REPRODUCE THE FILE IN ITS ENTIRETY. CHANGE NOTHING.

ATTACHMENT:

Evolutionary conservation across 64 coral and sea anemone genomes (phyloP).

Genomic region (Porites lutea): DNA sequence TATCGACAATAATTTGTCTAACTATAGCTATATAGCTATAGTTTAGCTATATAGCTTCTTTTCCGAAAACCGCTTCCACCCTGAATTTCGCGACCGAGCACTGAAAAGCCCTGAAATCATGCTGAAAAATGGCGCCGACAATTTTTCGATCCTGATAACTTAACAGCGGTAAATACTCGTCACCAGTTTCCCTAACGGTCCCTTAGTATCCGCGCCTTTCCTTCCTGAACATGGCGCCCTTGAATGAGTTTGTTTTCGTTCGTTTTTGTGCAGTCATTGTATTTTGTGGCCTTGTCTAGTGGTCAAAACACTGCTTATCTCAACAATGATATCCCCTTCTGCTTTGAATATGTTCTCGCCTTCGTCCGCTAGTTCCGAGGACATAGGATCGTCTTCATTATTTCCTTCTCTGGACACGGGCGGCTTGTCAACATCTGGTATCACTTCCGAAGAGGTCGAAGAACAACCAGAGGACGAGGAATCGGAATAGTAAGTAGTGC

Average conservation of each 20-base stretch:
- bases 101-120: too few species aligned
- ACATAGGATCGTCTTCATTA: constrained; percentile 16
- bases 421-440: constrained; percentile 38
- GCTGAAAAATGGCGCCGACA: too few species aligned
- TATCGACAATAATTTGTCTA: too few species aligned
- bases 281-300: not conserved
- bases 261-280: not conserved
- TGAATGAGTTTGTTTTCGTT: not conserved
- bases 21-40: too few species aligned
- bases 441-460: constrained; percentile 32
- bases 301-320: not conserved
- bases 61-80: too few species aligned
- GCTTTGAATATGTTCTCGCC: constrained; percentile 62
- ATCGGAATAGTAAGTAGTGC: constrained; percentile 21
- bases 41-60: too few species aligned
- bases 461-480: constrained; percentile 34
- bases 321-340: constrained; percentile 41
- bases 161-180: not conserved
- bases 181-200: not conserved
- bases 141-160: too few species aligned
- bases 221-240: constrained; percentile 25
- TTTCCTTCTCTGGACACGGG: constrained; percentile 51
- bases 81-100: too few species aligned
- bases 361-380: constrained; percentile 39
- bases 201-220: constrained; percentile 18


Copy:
Evolutionary conservation across 64 coral and sea anemone genomes (phyloP).

Genomic region (Porites lutea): DNA sequence TATCGACAATAATTTGTCTAACTATAGCTATATAGCTATAGTTTAGCTATATAGCTTCTTTTCCGAAAACCGCTTCCACCCTGAATTTCGCGACCGAGCACTGAAAAGCCCTGAAATCATGCTGAAAAATGGCGCCGACAATTTTTCGATCCTGATAACTTAACAGCGGTAAATACTCGTCACCAGTTTCCCTAACGGTCCCTTAGTATCCGCGCCTTTCCTTCCTGAACATGGCGCCCTTGAATGAGTTTGTTTTCGTTCGTTTTTGTGCAGTCATTGTATTTTGTGGCCTTGTCTAGTGGTCAAAACACTGCTTATCTCAACAATGATATCCCCTTCTGCTTTGAATATGTTCTCGCCTTCGTCCGCTAGTTCCGAGGACATAGGATCGTCTTCATTATTTCCTTCTCTGGACACGGGCGGCTTGTCAACATCTGGTATCACTTCCGAAGAGGTCGAAGAACAACCAGAGGACGAGGAATCGGAATAGTAAGTAGTGC

Average conservation of each 20-base stretch:
- bases 101-120: too few species aligned
- ACATAGGATCGTCTTCATTA: constrained; percentile 16
- bases 421-440: constrained; percentile 38
- GCTGAAAAATGGCGCCGACA: too few species aligned
- TATCGACAATAATTTGTCTA: too few species aligned
- bases 281-300: not conserved
- bases 261-280: not conserved
- TGAATGAGTTTGTTTTCGTT: not conserved
- bases 21-40: too few species aligned
- bases 441-460: constrained; percentile 32
- bases 301-320: not conserved
- bases 61-80: too few species aligned
- GCTTTGAATATGTTCTCGCC: constrained; percentile 62
- ATCGGAATAGTAAGTAGTGC: constrained; percentile 21
- bases 41-60: too few species aligned
- bases 461-480: constrained; percentile 34
- bases 321-340: constrained; percentile 41
- bases 161-180: not conserved
- bases 181-200: not conserved
- bases 141-160: too few species aligned
- bases 221-240: constrained; percentile 25
- TTTCCTTCTCTGGACACGGG: constrained; percentile 51
- bases 81-100: too few species aligned
- bases 361-380: constrained; percentile 39
- bases 201-220: constrained; percentile 18